The QIM: a Measure of Fairness in Servicing

In a previous episode, we discussed the components of QIM, as well as some ways to interpret, measure and perform the decomposition empirically. I suppose it is high time to write out more formally the model.

As common sense dictates, a service of interest, in the context of Fairness analysis, is any system, machine, human or a mixture of both–collectively the Service. There will be an ever present environment, a context, within which the system physically, legally and morally resides–collectively the Situation. The Consumers of this service and a Metric computable from observations. service has a fixed duration of interest to each of its Consumers.

The question QIM tried to answer is: under the Situation, does said Service provide equal service, as measured by Metric, to its Consumers during relevant Durations?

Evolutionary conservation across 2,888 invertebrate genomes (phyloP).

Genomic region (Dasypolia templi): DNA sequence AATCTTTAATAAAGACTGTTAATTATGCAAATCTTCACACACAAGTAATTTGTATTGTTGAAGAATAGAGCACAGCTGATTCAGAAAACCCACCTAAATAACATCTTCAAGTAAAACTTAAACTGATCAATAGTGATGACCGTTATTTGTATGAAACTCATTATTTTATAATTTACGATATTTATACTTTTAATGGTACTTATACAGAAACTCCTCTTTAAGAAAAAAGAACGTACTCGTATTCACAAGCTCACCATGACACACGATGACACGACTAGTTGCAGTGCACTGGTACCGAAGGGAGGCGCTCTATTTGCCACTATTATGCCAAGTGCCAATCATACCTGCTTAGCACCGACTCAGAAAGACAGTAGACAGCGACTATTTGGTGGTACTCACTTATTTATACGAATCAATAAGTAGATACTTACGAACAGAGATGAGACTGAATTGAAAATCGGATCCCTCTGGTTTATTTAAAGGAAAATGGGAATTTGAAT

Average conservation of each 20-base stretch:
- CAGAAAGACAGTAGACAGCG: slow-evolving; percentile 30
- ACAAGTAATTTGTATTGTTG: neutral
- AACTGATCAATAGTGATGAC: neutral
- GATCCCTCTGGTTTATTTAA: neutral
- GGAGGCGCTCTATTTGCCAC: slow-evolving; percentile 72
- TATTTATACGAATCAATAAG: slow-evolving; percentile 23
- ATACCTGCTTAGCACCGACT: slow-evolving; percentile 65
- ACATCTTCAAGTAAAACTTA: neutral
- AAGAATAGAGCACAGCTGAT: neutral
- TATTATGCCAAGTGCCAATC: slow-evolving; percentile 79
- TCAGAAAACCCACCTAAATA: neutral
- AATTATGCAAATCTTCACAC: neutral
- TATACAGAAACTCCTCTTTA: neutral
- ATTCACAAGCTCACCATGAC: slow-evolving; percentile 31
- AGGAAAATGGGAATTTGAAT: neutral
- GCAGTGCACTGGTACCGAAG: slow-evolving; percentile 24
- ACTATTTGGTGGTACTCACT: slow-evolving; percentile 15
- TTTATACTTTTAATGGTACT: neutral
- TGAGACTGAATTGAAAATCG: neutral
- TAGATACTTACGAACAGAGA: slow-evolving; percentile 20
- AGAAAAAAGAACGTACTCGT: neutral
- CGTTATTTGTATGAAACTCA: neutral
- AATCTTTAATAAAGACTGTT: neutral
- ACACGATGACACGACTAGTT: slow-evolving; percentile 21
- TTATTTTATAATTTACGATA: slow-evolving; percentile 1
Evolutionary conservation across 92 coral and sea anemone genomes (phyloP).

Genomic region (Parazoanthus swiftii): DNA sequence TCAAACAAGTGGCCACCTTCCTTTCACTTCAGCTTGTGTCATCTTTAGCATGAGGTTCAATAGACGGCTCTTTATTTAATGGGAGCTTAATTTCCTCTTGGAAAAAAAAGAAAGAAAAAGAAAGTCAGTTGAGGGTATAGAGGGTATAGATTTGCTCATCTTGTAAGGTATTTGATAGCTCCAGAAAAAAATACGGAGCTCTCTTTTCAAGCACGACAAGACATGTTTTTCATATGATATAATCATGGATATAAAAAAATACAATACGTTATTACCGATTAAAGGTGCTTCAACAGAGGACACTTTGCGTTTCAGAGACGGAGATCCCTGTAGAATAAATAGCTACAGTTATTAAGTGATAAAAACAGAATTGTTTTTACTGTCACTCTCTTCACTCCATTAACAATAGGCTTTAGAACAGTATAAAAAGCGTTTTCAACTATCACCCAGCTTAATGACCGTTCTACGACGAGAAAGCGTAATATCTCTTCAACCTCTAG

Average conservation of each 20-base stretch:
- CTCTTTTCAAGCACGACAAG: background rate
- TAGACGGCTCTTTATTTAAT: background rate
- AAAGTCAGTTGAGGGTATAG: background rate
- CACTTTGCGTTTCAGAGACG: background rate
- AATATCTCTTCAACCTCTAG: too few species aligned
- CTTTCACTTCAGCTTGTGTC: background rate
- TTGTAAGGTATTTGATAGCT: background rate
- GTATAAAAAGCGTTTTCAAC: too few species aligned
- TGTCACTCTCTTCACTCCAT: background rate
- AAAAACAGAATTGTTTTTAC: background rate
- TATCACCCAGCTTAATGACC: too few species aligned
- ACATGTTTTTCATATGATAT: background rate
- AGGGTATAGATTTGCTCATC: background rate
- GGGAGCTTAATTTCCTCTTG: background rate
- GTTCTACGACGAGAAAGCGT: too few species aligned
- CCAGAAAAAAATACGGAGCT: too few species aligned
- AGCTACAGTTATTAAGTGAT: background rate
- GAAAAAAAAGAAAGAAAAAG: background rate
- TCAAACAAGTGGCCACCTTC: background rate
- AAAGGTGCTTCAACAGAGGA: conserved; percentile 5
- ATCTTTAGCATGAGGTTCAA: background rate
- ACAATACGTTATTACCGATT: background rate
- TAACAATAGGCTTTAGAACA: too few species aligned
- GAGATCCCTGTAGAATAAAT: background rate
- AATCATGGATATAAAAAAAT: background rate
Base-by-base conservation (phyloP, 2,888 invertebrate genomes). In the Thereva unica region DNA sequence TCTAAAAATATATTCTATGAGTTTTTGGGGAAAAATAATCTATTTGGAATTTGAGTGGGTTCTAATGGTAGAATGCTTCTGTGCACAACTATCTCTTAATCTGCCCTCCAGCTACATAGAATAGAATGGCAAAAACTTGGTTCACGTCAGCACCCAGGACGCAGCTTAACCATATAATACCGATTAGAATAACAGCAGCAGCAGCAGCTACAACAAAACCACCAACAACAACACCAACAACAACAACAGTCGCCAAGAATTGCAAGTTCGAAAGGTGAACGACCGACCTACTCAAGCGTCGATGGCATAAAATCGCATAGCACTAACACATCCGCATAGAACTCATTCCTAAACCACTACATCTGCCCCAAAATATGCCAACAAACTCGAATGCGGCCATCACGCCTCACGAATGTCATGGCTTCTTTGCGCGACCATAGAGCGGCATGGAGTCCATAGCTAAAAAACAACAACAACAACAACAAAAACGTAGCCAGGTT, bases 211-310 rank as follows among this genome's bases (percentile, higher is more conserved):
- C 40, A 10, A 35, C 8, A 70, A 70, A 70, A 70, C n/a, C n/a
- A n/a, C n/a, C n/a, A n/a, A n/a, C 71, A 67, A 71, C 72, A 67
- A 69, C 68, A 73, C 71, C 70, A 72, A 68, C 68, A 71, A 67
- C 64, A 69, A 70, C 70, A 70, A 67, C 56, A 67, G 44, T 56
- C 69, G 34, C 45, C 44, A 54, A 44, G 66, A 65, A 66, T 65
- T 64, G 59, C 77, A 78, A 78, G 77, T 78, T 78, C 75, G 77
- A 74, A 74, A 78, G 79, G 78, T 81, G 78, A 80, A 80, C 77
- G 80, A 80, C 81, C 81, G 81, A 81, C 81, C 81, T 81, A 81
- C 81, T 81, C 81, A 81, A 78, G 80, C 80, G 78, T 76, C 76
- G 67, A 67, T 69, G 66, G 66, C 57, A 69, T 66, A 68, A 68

This seems positively silly thing to write about. It is obvious that the local taco shop in my neighborhood does not provide me with the same service as other visitors–those that can order animal guts, brain, ear, tongue, and intestinr stew in Spanish, and enjoy it, where as I, a non-spanish-speaking vegitarian who has never had that type of food cannot order it and choose not to appreciate it at all. The Situation and Metric for this simple neighborhood taco shop seems absurdly difficult to define for it to be a useful exercise. (There are also a homeomorphic Cantonese food, amongst many other foods, for which I cannot say or eat)